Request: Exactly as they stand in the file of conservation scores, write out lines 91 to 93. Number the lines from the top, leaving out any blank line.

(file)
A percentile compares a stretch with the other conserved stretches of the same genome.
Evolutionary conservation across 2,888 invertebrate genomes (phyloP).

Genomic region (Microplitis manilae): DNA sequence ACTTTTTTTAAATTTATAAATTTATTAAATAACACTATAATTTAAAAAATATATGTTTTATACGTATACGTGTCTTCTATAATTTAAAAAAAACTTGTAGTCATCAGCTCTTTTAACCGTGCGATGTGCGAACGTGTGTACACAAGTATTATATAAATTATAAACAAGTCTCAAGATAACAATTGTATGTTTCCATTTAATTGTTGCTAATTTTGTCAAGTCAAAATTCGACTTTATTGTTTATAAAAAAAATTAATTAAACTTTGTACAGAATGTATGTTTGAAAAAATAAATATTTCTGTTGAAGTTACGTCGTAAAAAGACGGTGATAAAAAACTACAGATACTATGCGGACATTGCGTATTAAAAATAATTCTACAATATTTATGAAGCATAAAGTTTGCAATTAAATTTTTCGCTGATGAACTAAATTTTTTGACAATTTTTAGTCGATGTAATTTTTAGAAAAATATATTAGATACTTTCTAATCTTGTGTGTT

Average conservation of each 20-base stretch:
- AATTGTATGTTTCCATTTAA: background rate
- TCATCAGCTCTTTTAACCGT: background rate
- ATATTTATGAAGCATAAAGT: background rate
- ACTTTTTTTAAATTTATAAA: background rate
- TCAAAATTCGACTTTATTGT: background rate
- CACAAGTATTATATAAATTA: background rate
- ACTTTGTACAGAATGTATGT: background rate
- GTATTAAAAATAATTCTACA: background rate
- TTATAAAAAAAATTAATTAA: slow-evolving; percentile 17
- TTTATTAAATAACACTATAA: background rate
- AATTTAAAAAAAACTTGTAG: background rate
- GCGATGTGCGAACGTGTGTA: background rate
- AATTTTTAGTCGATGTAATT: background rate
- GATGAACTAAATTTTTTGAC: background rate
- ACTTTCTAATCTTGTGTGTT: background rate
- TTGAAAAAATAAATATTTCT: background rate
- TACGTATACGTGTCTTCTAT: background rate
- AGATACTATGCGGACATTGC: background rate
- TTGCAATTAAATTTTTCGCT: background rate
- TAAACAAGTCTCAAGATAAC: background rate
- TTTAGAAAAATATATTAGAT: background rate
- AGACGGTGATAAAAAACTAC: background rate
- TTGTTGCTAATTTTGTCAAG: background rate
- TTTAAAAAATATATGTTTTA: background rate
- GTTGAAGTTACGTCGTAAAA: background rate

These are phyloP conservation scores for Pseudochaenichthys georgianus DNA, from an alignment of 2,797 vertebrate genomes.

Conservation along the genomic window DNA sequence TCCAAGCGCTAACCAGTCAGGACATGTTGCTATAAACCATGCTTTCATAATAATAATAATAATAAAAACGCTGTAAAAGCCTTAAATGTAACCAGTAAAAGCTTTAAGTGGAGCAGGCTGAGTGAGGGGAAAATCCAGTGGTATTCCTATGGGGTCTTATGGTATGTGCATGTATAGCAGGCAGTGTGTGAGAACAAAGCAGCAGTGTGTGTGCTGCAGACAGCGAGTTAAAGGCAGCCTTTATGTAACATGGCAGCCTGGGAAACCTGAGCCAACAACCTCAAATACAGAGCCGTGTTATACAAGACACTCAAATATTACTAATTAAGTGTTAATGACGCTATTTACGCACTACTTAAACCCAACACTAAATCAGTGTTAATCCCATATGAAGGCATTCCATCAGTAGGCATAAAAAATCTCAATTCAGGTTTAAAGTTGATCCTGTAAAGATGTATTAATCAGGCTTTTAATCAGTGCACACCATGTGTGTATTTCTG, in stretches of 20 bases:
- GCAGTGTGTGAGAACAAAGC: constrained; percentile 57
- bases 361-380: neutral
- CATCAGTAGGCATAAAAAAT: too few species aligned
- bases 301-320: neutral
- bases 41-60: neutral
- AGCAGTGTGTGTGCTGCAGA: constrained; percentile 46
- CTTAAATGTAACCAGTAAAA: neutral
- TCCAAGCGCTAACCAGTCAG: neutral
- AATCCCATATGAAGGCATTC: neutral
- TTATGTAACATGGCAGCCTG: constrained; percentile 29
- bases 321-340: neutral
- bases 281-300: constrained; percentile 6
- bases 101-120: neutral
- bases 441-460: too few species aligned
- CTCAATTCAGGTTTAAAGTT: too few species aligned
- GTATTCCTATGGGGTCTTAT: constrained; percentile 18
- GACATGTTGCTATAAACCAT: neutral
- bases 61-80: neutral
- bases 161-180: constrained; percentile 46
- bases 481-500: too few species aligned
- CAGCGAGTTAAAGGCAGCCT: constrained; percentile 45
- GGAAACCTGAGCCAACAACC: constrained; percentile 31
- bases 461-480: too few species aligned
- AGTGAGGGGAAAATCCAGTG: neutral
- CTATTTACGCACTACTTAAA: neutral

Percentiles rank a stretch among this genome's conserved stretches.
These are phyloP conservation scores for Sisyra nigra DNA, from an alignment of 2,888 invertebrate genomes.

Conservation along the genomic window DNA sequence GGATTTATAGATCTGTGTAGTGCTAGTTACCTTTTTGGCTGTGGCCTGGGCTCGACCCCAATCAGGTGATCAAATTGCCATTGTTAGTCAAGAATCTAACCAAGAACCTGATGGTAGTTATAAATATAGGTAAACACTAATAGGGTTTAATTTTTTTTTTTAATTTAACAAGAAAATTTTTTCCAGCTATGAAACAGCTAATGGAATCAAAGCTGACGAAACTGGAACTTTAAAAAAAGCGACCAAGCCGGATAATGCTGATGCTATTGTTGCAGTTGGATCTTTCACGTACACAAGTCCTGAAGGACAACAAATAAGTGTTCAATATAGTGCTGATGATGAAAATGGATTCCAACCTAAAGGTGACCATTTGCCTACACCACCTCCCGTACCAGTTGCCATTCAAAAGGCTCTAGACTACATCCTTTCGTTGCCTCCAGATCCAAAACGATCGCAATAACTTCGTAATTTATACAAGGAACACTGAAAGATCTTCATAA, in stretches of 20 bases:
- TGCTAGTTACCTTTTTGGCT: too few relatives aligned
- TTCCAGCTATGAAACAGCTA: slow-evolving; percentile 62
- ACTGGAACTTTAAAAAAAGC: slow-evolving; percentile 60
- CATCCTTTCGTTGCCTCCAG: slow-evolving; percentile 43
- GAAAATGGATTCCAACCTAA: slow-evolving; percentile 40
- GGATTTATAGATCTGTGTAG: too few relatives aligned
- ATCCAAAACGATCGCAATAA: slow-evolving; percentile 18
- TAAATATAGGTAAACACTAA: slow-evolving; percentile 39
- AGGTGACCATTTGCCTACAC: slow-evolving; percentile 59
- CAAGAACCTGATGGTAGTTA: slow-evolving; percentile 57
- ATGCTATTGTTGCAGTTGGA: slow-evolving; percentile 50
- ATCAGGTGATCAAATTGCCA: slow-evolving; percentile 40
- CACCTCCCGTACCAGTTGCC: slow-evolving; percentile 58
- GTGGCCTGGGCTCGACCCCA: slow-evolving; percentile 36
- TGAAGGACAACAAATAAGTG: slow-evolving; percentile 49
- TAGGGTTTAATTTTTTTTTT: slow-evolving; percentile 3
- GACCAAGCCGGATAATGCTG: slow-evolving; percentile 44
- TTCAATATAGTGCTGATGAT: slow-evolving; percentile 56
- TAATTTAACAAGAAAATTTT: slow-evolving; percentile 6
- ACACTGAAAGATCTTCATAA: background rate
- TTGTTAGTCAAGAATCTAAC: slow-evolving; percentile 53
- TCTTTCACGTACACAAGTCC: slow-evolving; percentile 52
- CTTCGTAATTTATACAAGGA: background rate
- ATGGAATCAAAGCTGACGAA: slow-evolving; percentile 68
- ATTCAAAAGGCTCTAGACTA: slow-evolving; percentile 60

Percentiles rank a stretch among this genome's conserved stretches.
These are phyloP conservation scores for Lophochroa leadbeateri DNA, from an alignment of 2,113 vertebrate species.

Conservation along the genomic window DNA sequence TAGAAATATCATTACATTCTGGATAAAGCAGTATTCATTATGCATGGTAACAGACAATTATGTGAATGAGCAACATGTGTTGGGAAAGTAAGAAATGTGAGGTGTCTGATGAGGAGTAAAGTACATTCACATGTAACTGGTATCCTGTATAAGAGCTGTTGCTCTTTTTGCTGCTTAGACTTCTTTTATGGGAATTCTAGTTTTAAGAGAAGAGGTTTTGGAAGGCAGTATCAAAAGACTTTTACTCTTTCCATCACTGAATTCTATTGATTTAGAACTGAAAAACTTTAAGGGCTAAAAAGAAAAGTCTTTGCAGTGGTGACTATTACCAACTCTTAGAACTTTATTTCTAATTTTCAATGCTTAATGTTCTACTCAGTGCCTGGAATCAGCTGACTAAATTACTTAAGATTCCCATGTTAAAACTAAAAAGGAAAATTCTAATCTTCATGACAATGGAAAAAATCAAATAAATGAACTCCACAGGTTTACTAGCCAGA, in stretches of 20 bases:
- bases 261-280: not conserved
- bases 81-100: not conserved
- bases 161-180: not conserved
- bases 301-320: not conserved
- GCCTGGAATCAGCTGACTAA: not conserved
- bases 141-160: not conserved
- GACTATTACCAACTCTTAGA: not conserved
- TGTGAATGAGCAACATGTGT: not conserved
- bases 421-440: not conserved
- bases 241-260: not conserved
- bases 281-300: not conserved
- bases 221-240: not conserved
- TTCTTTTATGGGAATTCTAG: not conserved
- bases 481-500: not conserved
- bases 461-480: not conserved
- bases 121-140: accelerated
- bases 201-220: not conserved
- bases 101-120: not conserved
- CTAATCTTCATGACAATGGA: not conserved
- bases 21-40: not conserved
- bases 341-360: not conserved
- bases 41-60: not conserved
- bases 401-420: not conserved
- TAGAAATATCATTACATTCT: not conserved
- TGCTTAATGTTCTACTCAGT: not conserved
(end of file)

- bases 301-320: not conserved
- GCCTGGAATCAGCTGACTAA: not conserved
- bases 141-160: not conserved